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The evolution of real disparities in Portugal among the NUTS III regions. An empirical analysis based on the convergence approach

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  • Elias Soukiazis

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  • Micaela Antunes

Abstract

The aim of this paper is to explain regional convergence in Portugal, at Nuts III level, in terms of per capita income and productivity. In doing so, we employ an alternative estimation approach based on panel data analysis that allows for individual differences across regions, avoiding with this way the omitted variable bias occurred in single cross-section regressions. The known concepts of absolute and conditional convergence are tested between the 30 Portuguese regions, as well as, the importance of some conditioning structural factors related to resource allocation and demand conditions. Our evidence shows that convergence among the 30 regions in Portugal is rather conditional than absolute, both, in terms of per capita income and productivity. On the other hand, labour shares in the main economic sectors as measures of resource reallocation are important in explaining convergence in per capita income and productivity. Output growth, reflecting demand conditions and labour composition by sectors are shown to be relevant conditioning factors in explaining the convergence process in productivity and controlling for differences in regional structures. Our evidence shows a more significant shift of labour from the primary to the tertiary sector and when this element is introduced into the convergence equations, convergence is shown to be higher. Keywords: absolute and conditional convergence, per capita income, productivity, labour shares, panel regressions.

Suggested Citation

  • Elias Soukiazis & Micaela Antunes, 2004. "The evolution of real disparities in Portugal among the NUTS III regions. An empirical analysis based on the convergence approach," ERSA conference papers ersa04p54, European Regional Science Association.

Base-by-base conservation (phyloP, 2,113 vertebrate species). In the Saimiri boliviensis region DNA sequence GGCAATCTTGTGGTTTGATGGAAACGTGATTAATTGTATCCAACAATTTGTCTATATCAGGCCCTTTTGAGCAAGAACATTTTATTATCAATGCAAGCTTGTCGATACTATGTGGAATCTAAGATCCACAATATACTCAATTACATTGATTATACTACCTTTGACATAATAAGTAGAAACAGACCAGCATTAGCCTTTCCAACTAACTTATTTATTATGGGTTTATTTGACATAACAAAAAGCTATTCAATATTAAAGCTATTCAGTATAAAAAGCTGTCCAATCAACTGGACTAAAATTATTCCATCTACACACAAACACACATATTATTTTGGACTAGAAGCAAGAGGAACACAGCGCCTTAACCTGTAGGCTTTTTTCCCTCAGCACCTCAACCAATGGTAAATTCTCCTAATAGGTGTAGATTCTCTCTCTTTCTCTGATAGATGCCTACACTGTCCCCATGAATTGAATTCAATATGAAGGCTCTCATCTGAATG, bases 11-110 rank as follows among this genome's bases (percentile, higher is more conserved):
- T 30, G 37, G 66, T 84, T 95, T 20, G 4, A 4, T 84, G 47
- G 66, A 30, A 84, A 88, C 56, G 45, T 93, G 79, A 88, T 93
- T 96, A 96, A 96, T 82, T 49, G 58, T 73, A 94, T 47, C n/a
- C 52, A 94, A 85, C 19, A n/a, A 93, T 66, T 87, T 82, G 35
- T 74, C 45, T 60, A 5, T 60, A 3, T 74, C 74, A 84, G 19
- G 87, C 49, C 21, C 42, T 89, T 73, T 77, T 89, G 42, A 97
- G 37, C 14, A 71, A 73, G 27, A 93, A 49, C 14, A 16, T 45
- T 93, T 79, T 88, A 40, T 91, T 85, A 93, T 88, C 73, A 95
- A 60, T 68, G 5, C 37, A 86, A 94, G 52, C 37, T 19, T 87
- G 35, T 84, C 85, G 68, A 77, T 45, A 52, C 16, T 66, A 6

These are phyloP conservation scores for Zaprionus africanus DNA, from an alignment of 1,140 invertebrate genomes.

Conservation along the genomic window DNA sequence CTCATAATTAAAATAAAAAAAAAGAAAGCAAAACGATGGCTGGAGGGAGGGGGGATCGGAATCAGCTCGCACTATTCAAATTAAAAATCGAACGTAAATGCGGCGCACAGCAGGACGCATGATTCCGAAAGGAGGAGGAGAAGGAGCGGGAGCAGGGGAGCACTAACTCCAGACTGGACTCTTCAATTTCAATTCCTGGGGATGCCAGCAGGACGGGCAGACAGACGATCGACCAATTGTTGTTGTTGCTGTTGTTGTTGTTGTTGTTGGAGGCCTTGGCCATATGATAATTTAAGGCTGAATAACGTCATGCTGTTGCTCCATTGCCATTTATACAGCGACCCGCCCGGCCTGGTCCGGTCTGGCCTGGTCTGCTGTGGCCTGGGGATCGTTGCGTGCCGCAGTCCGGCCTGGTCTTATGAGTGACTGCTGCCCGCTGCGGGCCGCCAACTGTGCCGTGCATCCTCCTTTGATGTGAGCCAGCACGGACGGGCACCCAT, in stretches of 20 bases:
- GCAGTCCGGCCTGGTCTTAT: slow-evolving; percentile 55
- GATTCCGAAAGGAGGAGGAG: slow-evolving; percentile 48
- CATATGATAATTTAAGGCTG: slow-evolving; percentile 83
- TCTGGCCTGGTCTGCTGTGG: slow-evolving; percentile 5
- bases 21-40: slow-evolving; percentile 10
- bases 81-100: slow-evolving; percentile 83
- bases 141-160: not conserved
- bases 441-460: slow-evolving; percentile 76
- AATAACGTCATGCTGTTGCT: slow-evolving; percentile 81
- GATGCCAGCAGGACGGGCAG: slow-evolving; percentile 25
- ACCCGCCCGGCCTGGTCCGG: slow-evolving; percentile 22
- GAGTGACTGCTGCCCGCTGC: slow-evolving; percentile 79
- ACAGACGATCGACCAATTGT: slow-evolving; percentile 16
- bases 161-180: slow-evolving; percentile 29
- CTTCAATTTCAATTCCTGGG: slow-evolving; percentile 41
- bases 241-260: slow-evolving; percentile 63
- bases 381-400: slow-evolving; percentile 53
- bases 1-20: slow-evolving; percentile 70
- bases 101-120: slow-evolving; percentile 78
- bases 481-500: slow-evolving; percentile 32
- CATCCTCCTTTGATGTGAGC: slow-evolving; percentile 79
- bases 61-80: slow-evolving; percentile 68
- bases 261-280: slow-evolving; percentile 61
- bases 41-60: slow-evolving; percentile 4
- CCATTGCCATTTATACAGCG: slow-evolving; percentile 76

• Handle: RePEc:wiw:wiwrsa:ersa04p54
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    1. Aki Kangasharju, 1998. "beta convergence in Finland: regional differences in speed of convergence," Applied Economics, Taylor & Francis Journals, vol. 30(5), pages 679-687.
    2. Sala-i-Martin, Xavier, 1994. "Cross-sectional regressions and the empirics of economic growth," European Economic Review, Elsevier, vol. 38(3-4), pages 739-747, April.
    3. Nazrul Islam, 1995. "Growth Empirics: A Panel Data Approach," The Quarterly Journal of Economics, Oxford University Press, vol. 110(4), pages 1127-1170.
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    Cited by:

    1. Gertrudes Saúde Guerreiro, 2012. "Regional Income Distribution in Portugal," CEFAGE-UE Working Papers 2012_06, University of Evora, CEFAGE-UE (Portugal).
    2. Túlio A. Cravo & Guilherme Mendes Resende, 2015. "The Brazilian regional development funds and economic growth: A spatial panel approach," WIDER Working Paper Series wp-2015-118, World Institute for Development Economic Research (UNU-WIDER).
    3. Mindaugas Butkus & Diana Cibulskiene & Alma Maciulyte-Sniukiene & Kristina Matuzeviciute, 2018. "What Is the Evolution of Convergence in the EU? Decomposing EU Disparities up to NUTS 3 Level," Sustainability, MDPI, Open Access Journal, vol. 10(5), pages 1-37, May.
    4. Guilherme Resende & Tulio Cravo & Alexandre Carvalho, 2014. "The Impact of Brazilian Regional Development Funds on Regional Economic Growth: A spatial panel approach," ERSA conference papers ersa14p123, European Regional Science Association.
    5. E. V. Antonov, 2020. "Territorial Concentration of the Economy and Population in European Union Countries and Russia and the Role of Global Cities," Regional Research of Russia, Springer, vol. 10(3), pages 360-372, July.

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